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All about strings

Playing stringed instruments means that we have to maintain the strings from time to time. Sometimes they break and simply need replacing. This article should explain everything you need to know about strings.

String types

Plain Nickel Steel Mandolin String Wound Mandolin String There are two different materials for the strings for the types of instrument on these pages - Nickel and Phosphor Bronze, and two types of string. Thinner strings tend to be 'plain' i.e. a single piece of wire, and 'wound' which are a single piece with another tightly wound around it. In general, heavier, larger diameter strings are for lower notes and lighter, thinner strings are for higher notes.

Nickel

Actually nickel plated steel or 'steel strings', they are shiny silver when new. Plain strings are Nickel, wound strings can be either Nickel or Phosphor Bronze. These can be used on Mandolin, Mandola, Mandolin Banjo, Banjolin, Tenor Banjo and Bouzouki.

Phosphor Bronze

Phosphor Bronze Wound Mandolin String Immediately distiguishable by the goldy bronze colour. Only available as wound strings, they give a 'brighter' sound and are often used on the wooden instruments i.e. mandolin, mandola and bouzouki.

String Ends

Loop End Mandolin String Loops or Balls. Typically, all the instruments on these pages have tailpieces which have a hook for each string. Therefore they need 'loop end' strings to hook over.

Ball End Mandolin String Ball end strings usually slot into a hole underneath a peg and are common on guitars. You can put a ball (actually a brass ring) into the loop of a 'loop end' and twist the loop another couple of turns. If you break a string or change a string with a ball end, save the ball! Taking a ball out is harder but is possible - unwind the twists a little and ease out the brass ball. Often though, you end up snapping the loop! Other than that, there is no difference between them.

String Weights or Gauges

Mandolin String Gauges The string weight or gauge is the number on the packet and most people know of string gauges in thousandths of an inch. e.g. a '10 gauge' string is 10 thousandths of an inch diameter or 0.010 inches. Plain strings are available between 7 gauge and 26 gauge and wound are available between 20 gauge and 59 gauge. Note the overlap in the middle between 20 and 26. Anything below 10 is considered 'light' and probably above 40 is considered 'heavy'. The set of strings you use on a instrument affect its tone, playability and set-up. The bridge and nut have grooves for particular gauges of string to seat properly and really should be changed if you contemplate changing to a substantially different set. The other important thing to remember is that strings are under tension and put a stress on the instrument. Some cope better with increased stress than others. It is not unknown for an unwise restringing to pull the instrument apart!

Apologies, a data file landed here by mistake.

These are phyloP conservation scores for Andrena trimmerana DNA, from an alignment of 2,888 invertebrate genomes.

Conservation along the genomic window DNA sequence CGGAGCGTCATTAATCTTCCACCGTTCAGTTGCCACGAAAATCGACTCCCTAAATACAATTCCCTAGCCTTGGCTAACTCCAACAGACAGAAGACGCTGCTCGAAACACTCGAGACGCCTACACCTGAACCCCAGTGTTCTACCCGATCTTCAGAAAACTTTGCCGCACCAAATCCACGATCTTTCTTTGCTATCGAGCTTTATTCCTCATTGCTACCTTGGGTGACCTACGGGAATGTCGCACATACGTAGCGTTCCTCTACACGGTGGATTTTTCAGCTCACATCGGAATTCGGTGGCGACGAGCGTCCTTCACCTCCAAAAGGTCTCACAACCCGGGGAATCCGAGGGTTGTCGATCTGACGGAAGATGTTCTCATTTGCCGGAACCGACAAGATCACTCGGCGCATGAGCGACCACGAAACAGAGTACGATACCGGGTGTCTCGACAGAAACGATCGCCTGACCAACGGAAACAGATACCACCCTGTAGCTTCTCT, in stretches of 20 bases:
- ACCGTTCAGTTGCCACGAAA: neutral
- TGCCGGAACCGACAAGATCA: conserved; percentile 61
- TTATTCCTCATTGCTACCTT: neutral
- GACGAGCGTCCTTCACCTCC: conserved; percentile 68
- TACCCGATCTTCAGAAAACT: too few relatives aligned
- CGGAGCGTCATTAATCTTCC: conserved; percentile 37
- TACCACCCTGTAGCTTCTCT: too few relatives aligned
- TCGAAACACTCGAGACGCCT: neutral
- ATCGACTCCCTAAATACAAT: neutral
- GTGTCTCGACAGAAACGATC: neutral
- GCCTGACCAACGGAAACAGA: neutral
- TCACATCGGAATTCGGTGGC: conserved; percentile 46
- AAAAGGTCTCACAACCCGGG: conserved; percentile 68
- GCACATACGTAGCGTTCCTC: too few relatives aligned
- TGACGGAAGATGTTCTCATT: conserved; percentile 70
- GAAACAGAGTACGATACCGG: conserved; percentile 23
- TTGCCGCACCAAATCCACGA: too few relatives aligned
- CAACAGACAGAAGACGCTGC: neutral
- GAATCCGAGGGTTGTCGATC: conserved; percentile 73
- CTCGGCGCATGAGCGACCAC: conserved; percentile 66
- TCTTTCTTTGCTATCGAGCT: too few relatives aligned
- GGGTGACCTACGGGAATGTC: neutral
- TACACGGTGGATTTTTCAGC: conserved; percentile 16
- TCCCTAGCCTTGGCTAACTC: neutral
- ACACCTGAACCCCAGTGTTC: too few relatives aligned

String Tension

Imagine a string pulled tight between two posts. The string will try to pull those posts inwards so that the string collapses to 'rest' or an untensioned state. The tension is how much resistance there is to that force to keep the string taut. Your instrument is pretty amazing at keeping that tension constant all the time. It's all in the construction. What factors affect tension? All of these will increase the tension on your beloved instrument all else being equal:

So if you go up to heavier strings, or go to a tuning that takes the pitch of any string higher, you will put more stress on the instrument. Most modern instruments have a 'truss rod' running though the neck and this can prevent the neck warping under tension, but it will not prevent the body collapsing! Banjo instruments are more robust in this respect because of the way they are made. If the neck can stand the tension, the body usually can.

To keep the amount of tension in a reasonable range, certain instruments with certain tunings have a typical length of string. The scale length (length from nut to bridge - the length of the free vibrating string) and the weight of the string are the best compromise for that particular tuning.

String Maintenance

Strings will deteriorate with time. The tension will take it's toll and the acid in the sweat from your fingers will also affect them not least with discolouration. The strings will become increasing difficult to tune 'clean' and will sound duller. It's a gradual process and some people never notice! If you play regularly, change your strings every 4 - 6 weeks. Wipe the strings down with a cloth after playing and if you are leaving the instrument unplayed for any length of time, slacken the tension on the strings.